Wednesday, November 2nd
This was our last day in the hotel Hale Koa. We had no reservations for that evening or the next. The sense of freedom provided by this kind of last-minute planning is fun and exhilarating; however, I am accustomed to going to places you need to book months in advance. The plan was to catch a flight to the big island (Hawaii) and stay for two nights in the military camp on the volcano. I had to quell my fears of not getting a flight and being unable to find a hotel and what to do with all the luggage… I hushed my mind into silence and told Kyle, “my faith is in you.” I just relaxed and let him deal with it. Definitely more his style to play things loose and free.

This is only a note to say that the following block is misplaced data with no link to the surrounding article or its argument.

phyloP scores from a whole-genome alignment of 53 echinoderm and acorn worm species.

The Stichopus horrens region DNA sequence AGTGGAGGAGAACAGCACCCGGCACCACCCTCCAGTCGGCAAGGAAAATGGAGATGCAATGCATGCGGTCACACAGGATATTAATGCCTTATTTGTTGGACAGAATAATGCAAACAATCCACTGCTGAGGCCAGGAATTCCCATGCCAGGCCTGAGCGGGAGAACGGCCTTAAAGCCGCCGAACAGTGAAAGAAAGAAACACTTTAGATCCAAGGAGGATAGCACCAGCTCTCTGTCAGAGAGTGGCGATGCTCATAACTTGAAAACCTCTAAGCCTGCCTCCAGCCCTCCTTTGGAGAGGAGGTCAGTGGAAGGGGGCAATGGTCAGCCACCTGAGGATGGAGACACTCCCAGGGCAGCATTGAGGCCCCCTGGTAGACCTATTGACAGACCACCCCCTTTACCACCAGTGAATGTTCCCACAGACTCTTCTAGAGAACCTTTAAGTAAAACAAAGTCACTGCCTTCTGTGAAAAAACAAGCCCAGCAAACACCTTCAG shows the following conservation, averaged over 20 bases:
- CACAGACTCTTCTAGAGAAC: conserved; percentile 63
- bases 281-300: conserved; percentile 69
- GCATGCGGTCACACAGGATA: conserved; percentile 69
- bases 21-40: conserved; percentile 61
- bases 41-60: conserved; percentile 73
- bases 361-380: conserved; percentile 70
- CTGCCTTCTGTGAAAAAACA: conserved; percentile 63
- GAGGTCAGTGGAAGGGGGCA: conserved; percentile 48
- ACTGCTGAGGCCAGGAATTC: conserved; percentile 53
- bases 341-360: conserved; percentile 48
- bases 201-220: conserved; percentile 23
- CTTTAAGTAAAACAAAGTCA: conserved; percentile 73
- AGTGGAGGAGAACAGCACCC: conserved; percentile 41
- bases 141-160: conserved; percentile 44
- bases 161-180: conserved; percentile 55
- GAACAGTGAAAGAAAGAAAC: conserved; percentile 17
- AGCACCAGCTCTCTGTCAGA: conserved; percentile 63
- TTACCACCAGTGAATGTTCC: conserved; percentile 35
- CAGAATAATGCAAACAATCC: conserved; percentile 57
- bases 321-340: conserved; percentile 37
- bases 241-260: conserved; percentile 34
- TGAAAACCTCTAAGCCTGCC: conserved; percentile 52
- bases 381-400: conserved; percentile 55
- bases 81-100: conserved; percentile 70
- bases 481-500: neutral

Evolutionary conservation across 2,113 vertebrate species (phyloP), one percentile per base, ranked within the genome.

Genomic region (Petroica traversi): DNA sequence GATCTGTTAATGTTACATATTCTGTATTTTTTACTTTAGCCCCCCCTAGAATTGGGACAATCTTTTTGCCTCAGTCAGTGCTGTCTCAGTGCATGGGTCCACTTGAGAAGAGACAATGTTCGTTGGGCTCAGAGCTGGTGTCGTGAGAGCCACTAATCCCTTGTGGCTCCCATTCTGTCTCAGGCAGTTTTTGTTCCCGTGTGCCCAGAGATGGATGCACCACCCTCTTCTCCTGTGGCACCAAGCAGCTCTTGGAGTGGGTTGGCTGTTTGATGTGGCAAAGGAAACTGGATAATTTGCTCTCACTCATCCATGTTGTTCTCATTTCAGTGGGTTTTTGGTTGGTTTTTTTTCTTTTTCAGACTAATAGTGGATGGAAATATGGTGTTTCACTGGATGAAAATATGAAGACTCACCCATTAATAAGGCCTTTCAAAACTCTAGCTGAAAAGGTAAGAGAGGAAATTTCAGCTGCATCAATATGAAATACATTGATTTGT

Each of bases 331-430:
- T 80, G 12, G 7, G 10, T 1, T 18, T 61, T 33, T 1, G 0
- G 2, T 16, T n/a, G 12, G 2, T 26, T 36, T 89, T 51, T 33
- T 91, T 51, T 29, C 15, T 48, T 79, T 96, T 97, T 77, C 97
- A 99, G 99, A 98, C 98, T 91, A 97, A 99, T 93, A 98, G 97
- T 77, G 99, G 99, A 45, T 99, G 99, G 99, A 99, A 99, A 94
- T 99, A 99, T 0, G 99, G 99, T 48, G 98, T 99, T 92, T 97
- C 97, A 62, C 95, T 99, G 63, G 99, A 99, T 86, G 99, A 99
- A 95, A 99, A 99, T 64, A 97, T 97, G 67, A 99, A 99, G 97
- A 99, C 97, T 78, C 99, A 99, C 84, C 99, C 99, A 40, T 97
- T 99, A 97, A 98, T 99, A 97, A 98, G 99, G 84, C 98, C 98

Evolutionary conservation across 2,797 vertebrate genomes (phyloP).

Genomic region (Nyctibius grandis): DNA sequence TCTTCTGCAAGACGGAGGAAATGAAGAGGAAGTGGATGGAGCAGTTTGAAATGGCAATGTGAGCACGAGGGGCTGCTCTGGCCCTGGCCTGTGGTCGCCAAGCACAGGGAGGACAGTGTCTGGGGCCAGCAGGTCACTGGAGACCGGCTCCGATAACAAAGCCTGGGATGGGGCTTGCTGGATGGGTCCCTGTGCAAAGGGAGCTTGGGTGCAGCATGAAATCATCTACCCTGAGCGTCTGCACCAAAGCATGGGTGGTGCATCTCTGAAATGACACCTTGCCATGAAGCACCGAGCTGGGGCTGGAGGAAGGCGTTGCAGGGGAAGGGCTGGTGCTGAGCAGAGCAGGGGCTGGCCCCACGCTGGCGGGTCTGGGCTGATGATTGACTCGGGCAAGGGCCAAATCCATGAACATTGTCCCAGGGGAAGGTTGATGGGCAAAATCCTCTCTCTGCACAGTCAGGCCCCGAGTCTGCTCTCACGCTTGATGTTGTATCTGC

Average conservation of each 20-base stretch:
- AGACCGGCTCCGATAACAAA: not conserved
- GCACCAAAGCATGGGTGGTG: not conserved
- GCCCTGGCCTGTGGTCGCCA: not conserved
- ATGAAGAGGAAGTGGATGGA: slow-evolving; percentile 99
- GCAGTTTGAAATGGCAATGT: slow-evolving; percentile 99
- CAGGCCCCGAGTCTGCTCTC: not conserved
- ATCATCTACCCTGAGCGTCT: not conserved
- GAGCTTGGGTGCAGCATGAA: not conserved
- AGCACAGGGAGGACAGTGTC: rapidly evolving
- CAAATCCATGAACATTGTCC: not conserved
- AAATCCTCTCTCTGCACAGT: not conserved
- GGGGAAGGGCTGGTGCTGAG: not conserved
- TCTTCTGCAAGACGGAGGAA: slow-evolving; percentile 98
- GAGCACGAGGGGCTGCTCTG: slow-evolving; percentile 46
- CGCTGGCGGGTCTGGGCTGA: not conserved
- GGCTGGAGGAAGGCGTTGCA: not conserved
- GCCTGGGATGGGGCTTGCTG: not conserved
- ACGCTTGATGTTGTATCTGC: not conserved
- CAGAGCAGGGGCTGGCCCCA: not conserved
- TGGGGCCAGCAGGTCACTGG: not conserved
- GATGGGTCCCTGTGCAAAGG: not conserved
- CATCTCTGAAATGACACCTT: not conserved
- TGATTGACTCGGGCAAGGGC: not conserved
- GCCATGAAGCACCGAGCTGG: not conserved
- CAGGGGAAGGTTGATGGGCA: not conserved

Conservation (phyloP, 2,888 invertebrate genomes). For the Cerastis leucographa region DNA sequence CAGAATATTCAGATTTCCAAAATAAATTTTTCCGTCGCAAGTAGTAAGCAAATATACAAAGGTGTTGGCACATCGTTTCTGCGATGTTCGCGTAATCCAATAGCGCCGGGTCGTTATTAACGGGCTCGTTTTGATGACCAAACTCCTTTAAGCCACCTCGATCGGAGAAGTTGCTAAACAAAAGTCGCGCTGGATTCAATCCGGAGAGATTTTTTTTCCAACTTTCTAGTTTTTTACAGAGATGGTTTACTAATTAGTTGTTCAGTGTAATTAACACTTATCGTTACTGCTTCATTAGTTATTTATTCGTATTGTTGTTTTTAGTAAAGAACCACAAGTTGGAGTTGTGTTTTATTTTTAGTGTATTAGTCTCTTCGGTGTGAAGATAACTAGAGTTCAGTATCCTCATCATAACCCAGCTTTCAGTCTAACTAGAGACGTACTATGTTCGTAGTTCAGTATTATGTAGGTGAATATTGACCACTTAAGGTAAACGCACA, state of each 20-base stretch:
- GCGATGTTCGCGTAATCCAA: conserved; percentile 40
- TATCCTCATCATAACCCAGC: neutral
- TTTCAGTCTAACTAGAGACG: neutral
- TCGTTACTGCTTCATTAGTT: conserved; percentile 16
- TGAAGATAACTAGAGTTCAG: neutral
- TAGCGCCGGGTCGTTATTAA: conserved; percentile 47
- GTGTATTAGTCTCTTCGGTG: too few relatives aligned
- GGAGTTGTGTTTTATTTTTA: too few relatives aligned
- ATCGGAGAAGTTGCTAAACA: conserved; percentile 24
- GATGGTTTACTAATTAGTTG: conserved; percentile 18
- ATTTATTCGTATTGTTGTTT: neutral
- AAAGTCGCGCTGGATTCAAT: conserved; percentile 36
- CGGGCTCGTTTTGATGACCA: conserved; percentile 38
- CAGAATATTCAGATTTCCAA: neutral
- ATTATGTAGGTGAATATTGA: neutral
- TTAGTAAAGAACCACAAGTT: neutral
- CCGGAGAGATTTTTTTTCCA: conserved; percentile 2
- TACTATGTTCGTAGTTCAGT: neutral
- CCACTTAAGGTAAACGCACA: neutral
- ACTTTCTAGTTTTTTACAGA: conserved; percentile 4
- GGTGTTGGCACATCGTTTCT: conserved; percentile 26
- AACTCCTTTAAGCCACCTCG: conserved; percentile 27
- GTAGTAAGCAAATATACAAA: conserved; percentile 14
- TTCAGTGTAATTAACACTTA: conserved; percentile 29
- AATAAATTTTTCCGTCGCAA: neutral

We woke up early to check out this cute cafe Kyle found by the University, The Tea Farm Cafe. Great place with a huge selection of teas, desserts and quick lunches. The conversation revolved around small business integrity, expansions and perversions of any type of heart and soul by expanding and selling out to corporate enterprises. Kyle is a business man. He sees a small privately owned cafe such as this as an opportunity to buy, incorporate, maintain that small, local feel without anything actually being small or local, then sell for a profit. While I am all for capitalism and free markets, if I were to purchase or open a cafe such as this I would incorporate a strong local farmer, locally grown and locally sourced presence. I fully believe in the integrity of small business and would treat it as my baby, protecting it from the negative energy of big, out of control companies, and only expanding to the point where I can still control everything.